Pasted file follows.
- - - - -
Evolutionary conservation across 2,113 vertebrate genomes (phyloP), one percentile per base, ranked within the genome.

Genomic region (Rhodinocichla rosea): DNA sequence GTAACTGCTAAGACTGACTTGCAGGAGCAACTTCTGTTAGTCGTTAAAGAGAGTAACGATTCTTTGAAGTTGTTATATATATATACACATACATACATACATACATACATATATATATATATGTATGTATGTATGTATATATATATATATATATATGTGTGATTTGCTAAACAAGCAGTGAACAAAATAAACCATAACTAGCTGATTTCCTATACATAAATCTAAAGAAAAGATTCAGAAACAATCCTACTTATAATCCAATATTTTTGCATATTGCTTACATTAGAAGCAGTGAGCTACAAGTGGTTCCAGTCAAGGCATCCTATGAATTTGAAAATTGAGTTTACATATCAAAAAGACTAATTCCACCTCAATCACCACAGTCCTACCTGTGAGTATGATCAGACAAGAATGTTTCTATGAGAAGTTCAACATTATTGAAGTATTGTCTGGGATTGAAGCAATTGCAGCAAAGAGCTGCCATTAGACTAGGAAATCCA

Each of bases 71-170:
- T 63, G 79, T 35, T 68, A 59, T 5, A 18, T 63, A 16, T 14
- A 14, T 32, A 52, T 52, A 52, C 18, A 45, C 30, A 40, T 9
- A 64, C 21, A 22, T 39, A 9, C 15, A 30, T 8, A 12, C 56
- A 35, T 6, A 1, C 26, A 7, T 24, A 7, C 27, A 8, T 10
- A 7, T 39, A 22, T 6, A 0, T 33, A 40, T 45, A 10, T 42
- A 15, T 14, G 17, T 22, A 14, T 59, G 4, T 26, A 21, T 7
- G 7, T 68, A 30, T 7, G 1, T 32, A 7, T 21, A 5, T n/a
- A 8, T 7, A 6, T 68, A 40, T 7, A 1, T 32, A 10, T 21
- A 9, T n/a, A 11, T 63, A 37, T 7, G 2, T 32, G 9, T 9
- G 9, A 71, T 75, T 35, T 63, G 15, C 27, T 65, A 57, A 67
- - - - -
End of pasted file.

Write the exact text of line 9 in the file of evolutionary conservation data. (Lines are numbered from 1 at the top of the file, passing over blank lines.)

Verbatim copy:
- A 15, T 14, G 17, T 22, A 14, T 59, G 4, T 26, A 21, T 7